SWEDEN is best in the world at putting the Web to work, ahead of the United States and the United Kingdom, according to a new global study launched by Tim Berners-Lee on behalf of the Web Foundation.
Out of the 61 developed and developing countries surveyed in The Web Index, the Philippines placed No. 32, with an overall score of 46.8, or barely half the perfect score of 100.
The Philippines scored 48.4 for “web impact,” 48.3 for “web readiness,” and 39.4 for web content, connectivity infrastructure, and web use.
Of the member-states of the Association of Southeast Asian Nations (ASEAN), only Singapore (No.11) bested the Philippines.
However, Manila outranked Indonesia (No.34), Thailand (No.37), and Vietnam (No.47). Five other ASEAN members, namely Malaysia, Cambodia, Myanmar, Laos, and Brunei were not included in the Index’s first-year run.
Designed and produced by the World Wide Web Foundation, the Web Index is “the world’s first multidimensional measure of the Web’s growth, utility, and impact on people and nations.”
The 61 countries surveyed were assessed using primary and secondary data sources on the political, economic, and social impact of the Web, as well as for indicators of Web connectivity, infrastructure, web content, and web use. The study focused on available data as of 2011.
The Index measured and ranked the countries according to:
- “Web Readiness” or “the quality and extent of Communications Infrastructure (facilitating connectivity to the Web) and Institutional Infrastructure (policies regulating Web access and skill and educational levels enabling the full benefit of the Web).”
- “Web Use” or Web usage within countries (such as the percentage of individuals who use the Internet) and the content available to these Web users.”
- “Web Impact” assessed through social, economic and political indicators, including measures of social networks, business Internet use, and e-participation.
The Web Foundation said it will now start publishing Index every year to allow for “comparisons of trends over time and the benchmarking of performance across countries, continuously improving our understanding of the Web’s value for humanity.”
A press dispatch on the study said “the Web remains a largely untapped resource in much of the world, with only 1 in 3 people using it globally and fewer than 1 in 6 in Africa.”
The Index reveals that high broadband prices and trends toward censorship are major barriers to making the Web useful to all, the statement added.
The study showed that “almost 30 per cent of countries covered by the Index face moderate to severe government restrictions on access to websites, while about half of them show increasing threats to press freedom.”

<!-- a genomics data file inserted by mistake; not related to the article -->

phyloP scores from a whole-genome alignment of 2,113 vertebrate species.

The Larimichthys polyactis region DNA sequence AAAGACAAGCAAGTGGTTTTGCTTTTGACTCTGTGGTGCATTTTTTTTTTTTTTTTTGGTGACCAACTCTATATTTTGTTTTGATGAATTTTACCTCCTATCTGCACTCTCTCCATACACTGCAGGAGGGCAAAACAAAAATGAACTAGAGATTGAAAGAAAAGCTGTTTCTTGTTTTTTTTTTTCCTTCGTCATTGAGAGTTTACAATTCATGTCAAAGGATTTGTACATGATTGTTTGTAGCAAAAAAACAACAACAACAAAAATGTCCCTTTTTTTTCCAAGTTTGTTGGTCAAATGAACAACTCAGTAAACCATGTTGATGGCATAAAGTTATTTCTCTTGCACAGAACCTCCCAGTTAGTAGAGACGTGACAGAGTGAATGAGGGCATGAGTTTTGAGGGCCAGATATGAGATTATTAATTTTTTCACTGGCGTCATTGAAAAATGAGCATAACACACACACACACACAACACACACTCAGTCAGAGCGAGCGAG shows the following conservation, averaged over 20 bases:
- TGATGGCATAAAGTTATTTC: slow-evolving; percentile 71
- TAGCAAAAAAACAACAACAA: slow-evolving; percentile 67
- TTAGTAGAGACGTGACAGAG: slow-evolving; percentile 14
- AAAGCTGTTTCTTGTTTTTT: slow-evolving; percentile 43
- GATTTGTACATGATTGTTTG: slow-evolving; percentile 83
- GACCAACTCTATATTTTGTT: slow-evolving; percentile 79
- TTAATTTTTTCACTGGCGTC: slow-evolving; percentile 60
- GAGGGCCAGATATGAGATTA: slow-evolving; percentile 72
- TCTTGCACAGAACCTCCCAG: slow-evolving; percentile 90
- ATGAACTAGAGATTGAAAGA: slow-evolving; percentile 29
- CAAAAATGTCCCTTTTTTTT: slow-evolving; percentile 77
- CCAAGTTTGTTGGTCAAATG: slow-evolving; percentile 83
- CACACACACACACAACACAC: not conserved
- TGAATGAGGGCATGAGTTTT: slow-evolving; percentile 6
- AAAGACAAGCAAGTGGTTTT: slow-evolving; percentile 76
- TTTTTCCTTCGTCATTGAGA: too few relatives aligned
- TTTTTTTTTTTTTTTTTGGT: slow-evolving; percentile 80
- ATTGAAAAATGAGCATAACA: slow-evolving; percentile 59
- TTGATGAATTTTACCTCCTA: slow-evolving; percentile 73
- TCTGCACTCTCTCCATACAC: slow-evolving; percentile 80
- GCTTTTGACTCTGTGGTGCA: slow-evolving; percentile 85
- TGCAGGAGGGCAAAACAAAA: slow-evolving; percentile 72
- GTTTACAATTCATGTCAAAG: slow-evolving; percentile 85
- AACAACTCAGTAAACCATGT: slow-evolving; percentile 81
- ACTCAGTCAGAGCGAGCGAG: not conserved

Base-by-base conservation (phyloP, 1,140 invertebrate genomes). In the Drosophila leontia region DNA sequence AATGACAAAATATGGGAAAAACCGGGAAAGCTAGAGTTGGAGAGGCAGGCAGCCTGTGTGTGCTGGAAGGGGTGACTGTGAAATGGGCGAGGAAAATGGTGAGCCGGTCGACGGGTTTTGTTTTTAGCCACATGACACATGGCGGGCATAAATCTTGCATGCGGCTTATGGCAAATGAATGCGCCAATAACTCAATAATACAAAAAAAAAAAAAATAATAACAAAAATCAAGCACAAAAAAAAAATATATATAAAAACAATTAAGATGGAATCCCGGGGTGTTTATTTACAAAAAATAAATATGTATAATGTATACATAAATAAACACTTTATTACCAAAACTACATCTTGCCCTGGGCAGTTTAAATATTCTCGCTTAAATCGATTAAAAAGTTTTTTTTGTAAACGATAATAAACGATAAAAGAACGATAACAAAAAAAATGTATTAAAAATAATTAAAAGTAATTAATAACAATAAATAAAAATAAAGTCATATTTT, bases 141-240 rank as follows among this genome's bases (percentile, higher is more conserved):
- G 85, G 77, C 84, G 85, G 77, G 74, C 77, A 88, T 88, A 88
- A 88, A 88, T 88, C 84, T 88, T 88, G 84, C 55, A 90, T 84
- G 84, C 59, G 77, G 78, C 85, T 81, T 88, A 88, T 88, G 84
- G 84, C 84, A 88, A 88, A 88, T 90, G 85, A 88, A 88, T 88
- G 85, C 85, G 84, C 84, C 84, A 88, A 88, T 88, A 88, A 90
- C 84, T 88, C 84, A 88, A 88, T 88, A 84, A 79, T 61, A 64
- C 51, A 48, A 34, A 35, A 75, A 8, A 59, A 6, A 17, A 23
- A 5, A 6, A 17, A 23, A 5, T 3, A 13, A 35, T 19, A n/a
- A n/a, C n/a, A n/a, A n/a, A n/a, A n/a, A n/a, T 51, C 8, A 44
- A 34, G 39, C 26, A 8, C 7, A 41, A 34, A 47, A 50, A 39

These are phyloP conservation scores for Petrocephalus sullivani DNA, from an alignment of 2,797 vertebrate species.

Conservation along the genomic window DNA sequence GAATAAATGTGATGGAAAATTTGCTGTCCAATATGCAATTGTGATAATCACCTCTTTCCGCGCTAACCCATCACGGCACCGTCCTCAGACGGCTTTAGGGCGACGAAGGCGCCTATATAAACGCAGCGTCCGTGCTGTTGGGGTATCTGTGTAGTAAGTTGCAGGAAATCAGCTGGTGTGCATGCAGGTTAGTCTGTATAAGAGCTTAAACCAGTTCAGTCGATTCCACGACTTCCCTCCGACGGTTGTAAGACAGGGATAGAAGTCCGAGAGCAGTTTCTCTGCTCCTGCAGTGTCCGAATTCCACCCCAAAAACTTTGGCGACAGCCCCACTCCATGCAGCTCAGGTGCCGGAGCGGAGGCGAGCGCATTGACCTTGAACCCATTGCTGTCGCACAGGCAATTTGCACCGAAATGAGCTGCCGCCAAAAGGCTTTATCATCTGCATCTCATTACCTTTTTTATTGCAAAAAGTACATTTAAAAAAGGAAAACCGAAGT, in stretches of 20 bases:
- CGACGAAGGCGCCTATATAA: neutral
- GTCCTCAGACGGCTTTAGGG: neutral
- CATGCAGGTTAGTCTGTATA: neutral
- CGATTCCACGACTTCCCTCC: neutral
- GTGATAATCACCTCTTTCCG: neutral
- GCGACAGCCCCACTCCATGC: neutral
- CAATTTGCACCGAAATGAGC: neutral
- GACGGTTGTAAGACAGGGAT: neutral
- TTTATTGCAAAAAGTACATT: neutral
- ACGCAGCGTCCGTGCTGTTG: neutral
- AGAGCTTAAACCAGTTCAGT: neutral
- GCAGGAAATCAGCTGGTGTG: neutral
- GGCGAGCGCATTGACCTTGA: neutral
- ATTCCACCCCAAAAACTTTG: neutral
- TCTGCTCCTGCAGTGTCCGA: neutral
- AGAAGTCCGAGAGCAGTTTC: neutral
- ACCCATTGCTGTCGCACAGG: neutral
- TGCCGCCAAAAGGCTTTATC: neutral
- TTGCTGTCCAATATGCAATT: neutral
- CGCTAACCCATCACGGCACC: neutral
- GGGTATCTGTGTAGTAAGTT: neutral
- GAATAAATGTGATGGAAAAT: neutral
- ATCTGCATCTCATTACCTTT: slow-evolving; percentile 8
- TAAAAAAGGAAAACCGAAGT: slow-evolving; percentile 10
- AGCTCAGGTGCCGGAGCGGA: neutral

“The Web is a global conversation. Growing suppression of free speech, both online and offline, is possibly the single biggest challenge to the future of the Web,” warned Berners-Lee.
The study noted that in most countries surveyed, “broadband connections still cost almost half of monthly income per capita.”
Berners-Lee was quoted in the statement as saying that “the high price of connectivity is stopping billions of people from achieving their rights to knowledge and participation. Costs have got to come down dramatically.”
Outside the member-states of the Organization for Economic Cooperation and Development or OECD, “the growth of successful Web-based businesses remains surprisingly poor… showing that the Web’s economic potential is also going untapped in many countries.”
Nonetheless, the positive findings from the Index include the spread of e-governance or “government data and services being made available to citizens online, as well as initiatives to encourage online participation in decision-making.”
The study showed that middle-income countries “are improving their e-governance capacities faster than the West, with Korea, Singapore and Colombia among the world’s top innovators in this sphere.”
After Sweden, the US, and the UK, the other countries on the Top 10 list of The Web Index are, in order of ranking: Canada, Finland, Switzerland, New Zealand, Australia, Norway, and Ireland.
Yemen landed last on the list (No.61) with a score of zero, after Zimbabwe’s 1.9 (No.60).
The other countries on the Bottom 10 list of the Web Index, by ascending order of rank, are Burkina Faso, Benin, Ethiopia, Namibia, Bangladesh, Mali, Cameroon, and Nepal.
“Since its invention by Sir Tim Berners-Lee in 1989, and its subsequent explosive growth,” the study noted that “the World Wide Web has had a profound impact on humanity. This impact is evolving continuously with the creation of new content, connectivity software and infrastructure.”
“Although the Web has been an important catalyst of social, political and economic change over the past two decades, its impact — both negative and positive—has been unevenly felt both within and across countries,” it added.
The Web Index report was written by Hania Farhan of the Web Foundation, and Debra D’Agostino and Henry Worthington of Oxford Economics.
Oxford Economics assisted in the production of the Index, and played a central role in econometrics work. Global Integrity set up and implemented the Expert Assessment survey via their Indaba platform.
Two consultative bodies provided valuable advice: The Web Index Steering Group and the Web Index Science Council.
The Philippine Center for Investigative Journalism served as country researcher for the Philippines.